First of all, it's a personal assistant, so it has the same assets and a similar role. It has to deliver content to the user. But this thing is moving. So you can use it in different places around the house. Alexa is always connected to a core. So it’s a stationary device. And the other thing is that temi has a screen and the screen is a game changer. Recently, Amazon came out with the Echo Show which is an evolution of the speaker. I think it’s quite limited when it comes to its abilities. Because when I ask it where the Eiffel Tower is, I'd like to see an image, I'd like to see the title, the text, and read them at my own pace. Sometimes I want to scroll back or forward. Not everything is better with voice directions. When you have a hybrid UX, you can achieve a much better experience for your users. An experience that can combine both touch and voice. Everyone has their advantages. Our device has a screen, and it can move. These features are the big differences between Alexa and us.
How many people are involved in writing reactions to the voice assistant?
We put a lot of effort in Natural Language Processing (NLP). It was hard to learn it at first, to know how to build this architecture and support multiple types of content. Once we got it, it was the matter of effort with putting more jokes, more small talk, even more real skills. I’ve been reading a lot of articles about personal assistants and how people react to them. It seems that when people don’t know what to do, they resort to the small talk feature. And they say “Hi”, “Hello!, “How are you?”. This experience is insufficient. You cannot do this for long. It’s entertaining, and entertainment has to be dynamic.
We’ve put a lot of effort on the small talk feature, for sure. But we’ve put even more effort into temi’s skills fulfilments so that they be more productive and deliver something that is valuable. The small talk and the jokes are important as this is part of the brand and the personality of a personal assistant. We have to put effort into improving that. We have a creative group that works on comments, jokes, and riddles.
Will temi be able to answer the question: “Will you marry me temi?”
Some people think that we trying to create a companion personality. And that’s not the case at all. We don’t want to replace your friends. This is not the goal here. On the contrary. We want to be a personal assistant software. My goal is for the users to understand what temi can do and how you can ask for it. We’re trying to emphasise human relations not substitute them.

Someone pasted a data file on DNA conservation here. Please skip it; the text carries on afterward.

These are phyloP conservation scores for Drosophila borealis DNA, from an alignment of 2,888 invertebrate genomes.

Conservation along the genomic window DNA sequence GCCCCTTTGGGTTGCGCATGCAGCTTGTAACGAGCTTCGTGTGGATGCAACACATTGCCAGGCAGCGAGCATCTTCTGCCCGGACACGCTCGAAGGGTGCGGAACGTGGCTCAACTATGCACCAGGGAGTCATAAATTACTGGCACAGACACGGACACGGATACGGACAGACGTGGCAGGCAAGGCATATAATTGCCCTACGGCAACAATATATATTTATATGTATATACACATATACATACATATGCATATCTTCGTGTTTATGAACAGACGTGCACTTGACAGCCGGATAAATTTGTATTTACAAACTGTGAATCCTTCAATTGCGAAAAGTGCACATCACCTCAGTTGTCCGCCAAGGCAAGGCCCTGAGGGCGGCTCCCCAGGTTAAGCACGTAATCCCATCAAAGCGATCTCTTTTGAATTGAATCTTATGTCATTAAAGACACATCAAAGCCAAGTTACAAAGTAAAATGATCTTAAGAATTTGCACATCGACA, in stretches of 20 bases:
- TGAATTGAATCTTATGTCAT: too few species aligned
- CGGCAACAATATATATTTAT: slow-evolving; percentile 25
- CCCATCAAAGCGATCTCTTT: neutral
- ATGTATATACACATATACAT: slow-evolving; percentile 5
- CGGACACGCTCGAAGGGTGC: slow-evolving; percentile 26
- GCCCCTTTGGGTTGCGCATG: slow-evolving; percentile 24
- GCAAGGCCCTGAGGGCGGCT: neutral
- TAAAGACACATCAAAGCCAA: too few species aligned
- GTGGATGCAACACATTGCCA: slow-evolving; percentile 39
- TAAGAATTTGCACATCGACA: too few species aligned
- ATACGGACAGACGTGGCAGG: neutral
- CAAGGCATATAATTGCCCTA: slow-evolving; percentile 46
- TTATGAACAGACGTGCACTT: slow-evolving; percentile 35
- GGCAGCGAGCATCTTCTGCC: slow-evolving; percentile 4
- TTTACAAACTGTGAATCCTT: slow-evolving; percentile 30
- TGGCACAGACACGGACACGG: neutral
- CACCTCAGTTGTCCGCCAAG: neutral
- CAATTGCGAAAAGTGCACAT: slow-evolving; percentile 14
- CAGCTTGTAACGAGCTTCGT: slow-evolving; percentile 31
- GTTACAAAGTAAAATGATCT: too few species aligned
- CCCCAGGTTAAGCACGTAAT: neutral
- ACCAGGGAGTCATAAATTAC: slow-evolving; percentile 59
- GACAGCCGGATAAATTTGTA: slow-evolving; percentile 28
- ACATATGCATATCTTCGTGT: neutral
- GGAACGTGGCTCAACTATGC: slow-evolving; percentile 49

Are there any people who oppose the idea of temi? What are their arguments?
Only people who haven’t seen it yet. When we, for example, post something on Facebook or when I’m telling my friends about temi, the first question would be: does it fold my laundry? Will it do the dishes? When they realise it doesn’t, they might feel a little disappointed.
When they see it, there’s a different reaction. When we did this US trip to see people’s houses, I was a little worried. I thought about the fact that the real users didn’t see it yet. We spent a lot of time in the lab, and you can never be certain of what the reaction to such a device would be. People’s reactions were amazing. It was a 100-percent success. It didn’t confuse anybody. It didn’t feel like a toy. It felt like a moving platform, so grownups felt comfortable with it. Until now, no bad reactions.
We expect a lot of robots whose purpose is to help humans. At the same time, there is a great deal of fear that robots will replace humans some day. What do you think the future of household robotics will be? What value could you bring to society?
I will start with the last question. We bring a better and easier way to communicate with people. You can have a very long video call, hands-free. You can talk with people that are far away as if they were with you in the same room. This is a big change in people’s lives.
People worry about robotics taking control over the world. I’m not worried about it because, first of all, robots are not smart at all. If anybody took control of the world, it would be evil humans. People should have the same fear towards autonomous cars, but I don’t share this fear at all because I think an automated device’s behaviour is its maker’s responsibility. The software is not smart, and it doesn’t make decisions. I don’t think many people are interested in substituting humans or giving software the privilege of making major decisions. So as long as we’re responsible, I don’t see any real threat here.